Best Practices
July 30, 2013

Badges for a Changing World

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Maybe you look back fondly on your Scouting days, when you sold cookies instead of stocks and trudged through the woods instead of piles of paperwork. Maybe you still have a soft spot for that little sash covered in all the badges you earned over the years. Or, perhaps you have long since repressed those memories. Either way, badges are no longer a thing of the past. Mozilla’s online initiative to recognize and verify learning, Open Badges, is gaining popularity and support across the country.

Much like the Scouts program, the badges a user, or learner, earns through Open Badges signify achievement and interest. There are badges that declare technical skills such as computer programming, show completion of online courses, and recognize committed community service, to name a few.

As a learner earns badges, he or she begins to compile a badge backpack. The backpack can then be displayed on various social media sites, from Facebook and Twitter to LinkedIn. This new method of accreditation provides an incentive for continued learning and puts the pride and accomplishment reminiscent of our childhood Scouting days back into learning. It also encourages the pursuit of what Mozilla calls “outside learning.” A cornerstone of the Open Badges project is the belief that not all learning happens in the classroom, and not all learning can be documented and represented by a transcript or diploma.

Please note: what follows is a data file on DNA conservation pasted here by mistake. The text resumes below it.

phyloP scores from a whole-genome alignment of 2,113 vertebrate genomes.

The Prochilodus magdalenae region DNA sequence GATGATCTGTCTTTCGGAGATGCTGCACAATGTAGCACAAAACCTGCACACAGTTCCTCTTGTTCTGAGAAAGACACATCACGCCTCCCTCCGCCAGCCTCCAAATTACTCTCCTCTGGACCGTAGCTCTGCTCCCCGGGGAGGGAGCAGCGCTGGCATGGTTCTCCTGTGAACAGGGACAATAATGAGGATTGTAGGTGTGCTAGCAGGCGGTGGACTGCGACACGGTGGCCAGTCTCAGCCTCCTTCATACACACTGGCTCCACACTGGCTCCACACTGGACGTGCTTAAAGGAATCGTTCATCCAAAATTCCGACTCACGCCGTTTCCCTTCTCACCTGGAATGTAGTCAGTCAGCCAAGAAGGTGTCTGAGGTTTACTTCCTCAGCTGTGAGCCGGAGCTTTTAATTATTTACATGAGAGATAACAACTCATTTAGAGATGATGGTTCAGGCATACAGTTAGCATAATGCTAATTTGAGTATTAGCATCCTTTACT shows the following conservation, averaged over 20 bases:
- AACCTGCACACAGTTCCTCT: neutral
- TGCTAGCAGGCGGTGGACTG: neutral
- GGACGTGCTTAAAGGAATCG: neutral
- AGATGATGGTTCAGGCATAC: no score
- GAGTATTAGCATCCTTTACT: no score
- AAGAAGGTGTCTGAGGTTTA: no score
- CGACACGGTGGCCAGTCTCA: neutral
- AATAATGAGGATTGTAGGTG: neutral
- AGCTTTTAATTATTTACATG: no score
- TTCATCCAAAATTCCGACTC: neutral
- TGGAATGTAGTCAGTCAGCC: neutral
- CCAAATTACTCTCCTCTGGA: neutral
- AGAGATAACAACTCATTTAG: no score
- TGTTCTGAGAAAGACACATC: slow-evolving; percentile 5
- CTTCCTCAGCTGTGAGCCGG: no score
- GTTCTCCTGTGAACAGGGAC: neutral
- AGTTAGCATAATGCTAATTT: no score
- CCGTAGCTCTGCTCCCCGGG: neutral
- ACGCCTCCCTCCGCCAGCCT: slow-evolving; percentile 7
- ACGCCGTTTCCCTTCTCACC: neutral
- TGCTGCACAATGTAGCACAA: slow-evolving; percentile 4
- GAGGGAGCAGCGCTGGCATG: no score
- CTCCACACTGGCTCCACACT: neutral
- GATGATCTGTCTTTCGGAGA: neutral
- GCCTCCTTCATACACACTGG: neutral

To maintain the integrity of the program and badges, Mozilla emphasizes the importance of verification and validity to its badge issuers. Issuers are expected to take steps to avoid the devaluation of their badges by including proof that a learner has completed a certain task or satisfied specific criteria and has indeed earned the badge. Additionally, all badges link back to the individual issuer, further encouraging accountability and authenticity. For this reason, Mozilla boasts that badges are an even more reliable source of information for potential employers than the traditional résumé.

Several universities have taken to Open Badges as well. At the forefront of postsecondary supporters is DePaul University, which recently decided to integrate badges into its admissions decision-making process. This provides an opportunity for non-traditional students, who may not have the typical proofs of achievement and competency, to become competitive in the application process.

With its initial release a mere four months behind us, Open Badges has already secured support from the likes of NASA, the New York City Department of Education, and the Smithsonian American Art Museum, all of whom have committed to developing badges for the Open Badges interface.

Open Badges is revolutionizing the way we present ourselves and our accomplishments in the public domain, and in doing so, is creating an atmosphere that nurtures both personal and educational development.